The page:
Project Team Moais

Overall Objectives
Scientific Foundations
Application Domains
New Results
Contracts and Grants with Industry
Partnerships and Cooperations
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Section: Application Domains

Safe Distributed Computations

Participants : Vincent Danjean, Thierry Gautier, Clément Pernet, Jean-Louis Roch.

Large scale distributed platforms, such as the GRID and Peer-to-Peer computing systems, gather thousands of nodes for computing parallel applications. At this scale, component failures, disconnections (fail-stop faults) or results modifications (malicious faults) are part of operation, and applications have to deal directly with repeated failures during program runs. Indeed, since failure rate in such platform is proportional to the number of involved resources, the mean time between failure is dramatically decreased on very large size architectures. Moreover, even if a middleware is used to secure the communications and to manage the resources, the computational nodes operate in an unbounded environment and are subject to a wide range of attacks able to break confidentiality or to alter the resources or the computed results. Beyond fault-tolerancy, yet the possibility of massive attacks resulting in an error rate larger than tolerable by the application has to be considered. Such massive attacks are especially of concern due to Distributed Denial of Service, virus or Trojan attacks, and more generally orchestrated attacks against widespread vulnerabilities of a specific operating system that may result in the corruption of a large number of resources. The challenge is then to provide confidence to the parties about the use of such an unbound infrastructure. The MOAIS team addresses two issues:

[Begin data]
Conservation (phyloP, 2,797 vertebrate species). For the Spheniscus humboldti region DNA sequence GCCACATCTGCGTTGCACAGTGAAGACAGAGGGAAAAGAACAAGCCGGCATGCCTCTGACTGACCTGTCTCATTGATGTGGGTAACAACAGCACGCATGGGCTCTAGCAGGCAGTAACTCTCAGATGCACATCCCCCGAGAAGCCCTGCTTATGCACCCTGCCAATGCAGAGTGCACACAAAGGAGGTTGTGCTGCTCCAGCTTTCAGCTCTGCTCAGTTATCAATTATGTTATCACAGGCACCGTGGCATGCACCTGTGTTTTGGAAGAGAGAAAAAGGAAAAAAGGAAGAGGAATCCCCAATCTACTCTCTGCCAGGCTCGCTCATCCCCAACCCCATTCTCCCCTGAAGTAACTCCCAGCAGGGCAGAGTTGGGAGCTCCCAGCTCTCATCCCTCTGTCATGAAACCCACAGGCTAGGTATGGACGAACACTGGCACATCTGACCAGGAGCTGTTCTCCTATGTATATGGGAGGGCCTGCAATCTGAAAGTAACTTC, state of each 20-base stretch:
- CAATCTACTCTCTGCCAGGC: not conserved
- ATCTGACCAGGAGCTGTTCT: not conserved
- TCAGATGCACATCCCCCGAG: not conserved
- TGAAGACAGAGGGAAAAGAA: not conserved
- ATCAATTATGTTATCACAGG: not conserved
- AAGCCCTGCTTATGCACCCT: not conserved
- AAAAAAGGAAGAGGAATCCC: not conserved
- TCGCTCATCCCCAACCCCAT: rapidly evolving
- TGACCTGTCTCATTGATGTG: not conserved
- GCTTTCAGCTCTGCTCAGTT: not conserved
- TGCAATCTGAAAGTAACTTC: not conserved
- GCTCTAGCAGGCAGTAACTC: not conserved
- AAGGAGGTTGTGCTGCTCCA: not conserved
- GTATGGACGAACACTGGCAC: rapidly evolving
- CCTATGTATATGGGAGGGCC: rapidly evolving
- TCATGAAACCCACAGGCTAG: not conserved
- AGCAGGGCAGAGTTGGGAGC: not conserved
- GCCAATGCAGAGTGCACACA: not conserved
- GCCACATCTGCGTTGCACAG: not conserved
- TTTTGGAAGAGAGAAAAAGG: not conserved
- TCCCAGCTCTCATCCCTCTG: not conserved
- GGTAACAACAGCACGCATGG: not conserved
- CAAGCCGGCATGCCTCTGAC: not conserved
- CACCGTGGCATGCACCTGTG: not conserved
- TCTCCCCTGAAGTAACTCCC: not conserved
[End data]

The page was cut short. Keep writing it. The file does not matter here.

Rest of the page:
Our approach to solve those problems is based on the efficient checkpointing of the dataflow that described the computation at coarse-grain. This distributed checkpoint, based on the local stack of each work-stealer process, provides a causally linked representation of the state. It is used for a scalable checkpoint/restart protocol and for probabilistic detection of massive attacks.

Moreover, we study the scalability of security protocols on large scale infrastructures. To open the grid usage to commercial applications from small-size companies (namely in the field of micro and nano-technology within the global competitiveness cluster Minalogic in Grenoble), we are currently studying the scalability issues related to systematic ciphering of all components of a distributed application in relation with CS Group (thesis of Thomas Roche, CIFRE scholarship). Dedicated to multicore architectures, an adaptive parallelization of a block cipher (based on counter mode) has been evaluated. Within the SHIVA contract and the Ph.D. of Ludovic Jacquin (coadvised with the PLANETE EPI), we develop a high-rate systematic ciphering architecture based on the coupling of a multicore architecture with security components (FPGA and smart card).